Korea reported 76 new COVID-19 patients as of midnight Saturday, bringing the total number of infections to 8,162. It is the first time that the daily confirmed cases fell below 100 in 23 days. New confirmed cases in the epicenter of Daegu also dropped below 50.
During Saturday, 120 patients were discharged from hospitals fully recovered, with the number of recovered patients exceeding newly confirmed ones for the third consecutive day. So far, 75 people have died from COVID-19, and 50 of them in Daegu, the nation’s fourth-largest city with a population of 2.5 million.
Despite the decrease in newly confirmed cases, the government declared Daegu and surrounding North Gyeongsang Province as a special disaster zone, given the outbreak’s ongoing impact on the area.
Nearly 90 percent of Korea’s COVID-19 cases are linked with the southeastern region.
Prime Minister Chung Se-kyun submitted a plan to proclaim a special disaster area to President Moon Jae-in later in the day, and President Moon approved the plan. The declaration is the first in Korea, which designated an area as a special disaster zone because of infectious disease, not a natural disaster.
The declaration of special disaster zone will allow the government to spend state money to support 50 percent of the expenditures needed to recover from the damage affected by COVID-19. It will also provide government support to help maintain affected people’s livelihood, and exempt them from paying utility bills and state health insurance fees.
The government also set new guidelines advising local governments not to release the unnecessary private information of COVID-19 patients.
Until now, localities across the nation have been sending out text alerts to residents against coronavirus infection risks by releasing detailed routes and destinations of the recently confirmed COVID-19 patients.
However, such a process has received some backlash from the public as an invasion of privacy as it revealed detailed information about the patients’ movements. The National Human Rights Commission has also expressed its concerns over the range of private information on the COVID-19 patients on Monday.
To address such concerns, the Korea Centers for Disease Control and Prevention has established an official guideline and released them to regional governments.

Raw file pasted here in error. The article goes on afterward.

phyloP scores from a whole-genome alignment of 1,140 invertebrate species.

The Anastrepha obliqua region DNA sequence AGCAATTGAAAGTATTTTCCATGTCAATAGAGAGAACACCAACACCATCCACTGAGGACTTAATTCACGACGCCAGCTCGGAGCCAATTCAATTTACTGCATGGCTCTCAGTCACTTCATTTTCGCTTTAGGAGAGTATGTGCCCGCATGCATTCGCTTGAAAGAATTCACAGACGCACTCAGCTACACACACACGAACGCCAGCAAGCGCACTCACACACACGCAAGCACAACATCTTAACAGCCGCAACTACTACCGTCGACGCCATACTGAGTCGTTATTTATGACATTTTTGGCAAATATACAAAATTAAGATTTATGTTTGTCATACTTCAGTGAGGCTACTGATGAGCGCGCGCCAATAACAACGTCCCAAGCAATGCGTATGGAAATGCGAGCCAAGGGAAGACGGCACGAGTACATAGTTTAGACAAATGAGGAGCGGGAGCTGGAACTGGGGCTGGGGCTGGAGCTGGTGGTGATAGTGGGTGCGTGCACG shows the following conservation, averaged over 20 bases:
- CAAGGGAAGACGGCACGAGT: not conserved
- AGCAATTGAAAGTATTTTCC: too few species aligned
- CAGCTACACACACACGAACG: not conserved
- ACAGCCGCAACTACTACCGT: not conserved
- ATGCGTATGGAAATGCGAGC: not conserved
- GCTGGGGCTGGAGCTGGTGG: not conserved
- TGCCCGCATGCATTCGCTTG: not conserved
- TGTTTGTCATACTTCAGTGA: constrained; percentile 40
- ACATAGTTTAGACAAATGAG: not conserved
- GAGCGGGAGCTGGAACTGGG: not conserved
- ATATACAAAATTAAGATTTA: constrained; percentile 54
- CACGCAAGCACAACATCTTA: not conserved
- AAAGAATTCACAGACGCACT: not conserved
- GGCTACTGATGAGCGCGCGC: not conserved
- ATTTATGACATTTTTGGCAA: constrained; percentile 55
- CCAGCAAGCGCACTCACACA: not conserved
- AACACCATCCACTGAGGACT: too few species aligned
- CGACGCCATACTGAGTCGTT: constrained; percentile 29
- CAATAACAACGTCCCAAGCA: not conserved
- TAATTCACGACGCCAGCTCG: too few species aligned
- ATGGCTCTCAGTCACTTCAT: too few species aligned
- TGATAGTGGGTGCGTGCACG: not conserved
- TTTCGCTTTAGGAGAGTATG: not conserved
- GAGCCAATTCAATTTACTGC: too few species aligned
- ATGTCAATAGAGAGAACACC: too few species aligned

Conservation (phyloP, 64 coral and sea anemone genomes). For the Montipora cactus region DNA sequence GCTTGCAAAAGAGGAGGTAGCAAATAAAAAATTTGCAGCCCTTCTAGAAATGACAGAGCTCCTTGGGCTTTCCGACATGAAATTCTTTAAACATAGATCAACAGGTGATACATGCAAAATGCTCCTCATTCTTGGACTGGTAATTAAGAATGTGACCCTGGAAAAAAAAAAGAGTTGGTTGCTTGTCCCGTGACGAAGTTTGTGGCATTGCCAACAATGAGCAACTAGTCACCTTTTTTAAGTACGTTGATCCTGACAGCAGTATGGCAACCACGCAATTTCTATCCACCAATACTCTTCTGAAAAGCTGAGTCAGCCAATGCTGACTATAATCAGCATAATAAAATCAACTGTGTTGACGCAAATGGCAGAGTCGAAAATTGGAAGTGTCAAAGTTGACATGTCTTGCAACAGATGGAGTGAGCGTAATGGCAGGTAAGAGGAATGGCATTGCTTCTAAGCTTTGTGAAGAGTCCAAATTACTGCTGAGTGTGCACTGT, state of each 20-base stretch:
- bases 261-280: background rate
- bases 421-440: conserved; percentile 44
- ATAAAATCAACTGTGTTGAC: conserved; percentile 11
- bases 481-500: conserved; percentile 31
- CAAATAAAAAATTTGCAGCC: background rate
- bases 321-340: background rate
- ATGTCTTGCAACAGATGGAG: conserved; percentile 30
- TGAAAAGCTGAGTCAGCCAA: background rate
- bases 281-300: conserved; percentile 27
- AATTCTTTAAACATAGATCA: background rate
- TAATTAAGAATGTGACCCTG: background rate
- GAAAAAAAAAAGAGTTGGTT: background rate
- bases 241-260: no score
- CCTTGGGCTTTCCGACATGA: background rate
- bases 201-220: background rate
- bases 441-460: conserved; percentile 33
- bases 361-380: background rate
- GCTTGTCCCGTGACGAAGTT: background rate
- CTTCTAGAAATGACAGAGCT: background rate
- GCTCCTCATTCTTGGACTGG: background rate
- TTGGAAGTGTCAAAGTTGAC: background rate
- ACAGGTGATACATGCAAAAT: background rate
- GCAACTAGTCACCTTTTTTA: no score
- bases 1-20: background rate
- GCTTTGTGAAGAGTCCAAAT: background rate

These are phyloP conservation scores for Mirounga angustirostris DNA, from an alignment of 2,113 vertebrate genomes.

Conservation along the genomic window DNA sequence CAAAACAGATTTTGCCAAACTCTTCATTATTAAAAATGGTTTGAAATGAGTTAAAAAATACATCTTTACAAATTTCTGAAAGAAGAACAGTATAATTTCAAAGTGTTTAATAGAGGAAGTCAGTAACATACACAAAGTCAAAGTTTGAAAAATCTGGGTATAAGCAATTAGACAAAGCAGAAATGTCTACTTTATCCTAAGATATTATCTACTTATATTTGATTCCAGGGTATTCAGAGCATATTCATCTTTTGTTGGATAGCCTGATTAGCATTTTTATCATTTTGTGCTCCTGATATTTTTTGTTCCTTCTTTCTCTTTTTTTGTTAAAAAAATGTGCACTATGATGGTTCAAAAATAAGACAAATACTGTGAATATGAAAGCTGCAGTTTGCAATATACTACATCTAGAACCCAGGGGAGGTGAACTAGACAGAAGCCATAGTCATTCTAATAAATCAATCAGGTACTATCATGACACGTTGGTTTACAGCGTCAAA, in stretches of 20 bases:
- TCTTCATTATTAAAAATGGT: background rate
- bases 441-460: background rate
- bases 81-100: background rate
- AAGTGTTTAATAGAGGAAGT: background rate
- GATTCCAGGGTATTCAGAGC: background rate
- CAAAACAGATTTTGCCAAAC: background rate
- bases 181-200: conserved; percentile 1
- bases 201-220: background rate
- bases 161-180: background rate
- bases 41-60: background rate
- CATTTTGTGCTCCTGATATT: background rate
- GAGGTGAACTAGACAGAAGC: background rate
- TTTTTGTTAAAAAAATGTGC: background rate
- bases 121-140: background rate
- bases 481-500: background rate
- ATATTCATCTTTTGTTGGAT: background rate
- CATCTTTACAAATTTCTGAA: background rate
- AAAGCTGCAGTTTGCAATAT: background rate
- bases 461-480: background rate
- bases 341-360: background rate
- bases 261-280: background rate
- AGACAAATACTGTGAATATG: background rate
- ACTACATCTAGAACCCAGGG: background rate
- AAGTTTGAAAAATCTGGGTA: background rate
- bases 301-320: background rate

Under the new guidelines, the KCDC has advised authorities to disclose information on the destinations patients visited, as well as how they traveled there, but withhold any detailed information that could clarify the identity of patients, including their addresses and employer.
However, the guidelines also stated that such information could be disclosed if the patient may have infected a large cluster of people.
Meanwhile, U.S. President Donald Trump announced on Friday that the country would introduce Korea's drive-through test centers. Previously, Trump had questioned the effectiveness of the method.
"We've been in discussions with pharmacies and retailers to make drive-through tests available in the critical locations identified by public health professionals," Trump said during a White House press conference. "The goal is for individuals to be able to drive up and be swabbed without having to leave your car."
The U.S. president reportedly showed a negative response to the virus test.
Although the global epicenter of the new coronavirus seems to have shifted from Asia and Europe, and Korea is experiencing the relative slowdown in new infection, 137 countries and territories were imposing an entry ban or stricter quarantine procedures for travelers from Korea on Saturday.
As of midnight Saturday, Korea reported 8,162 COVID-19 patients. The number of people tested for new coronavirus totaled 268,212 people, aside from the confirmed cases. Among the total, 243,778 showed negative with the results of the other 16,272 under analysis.
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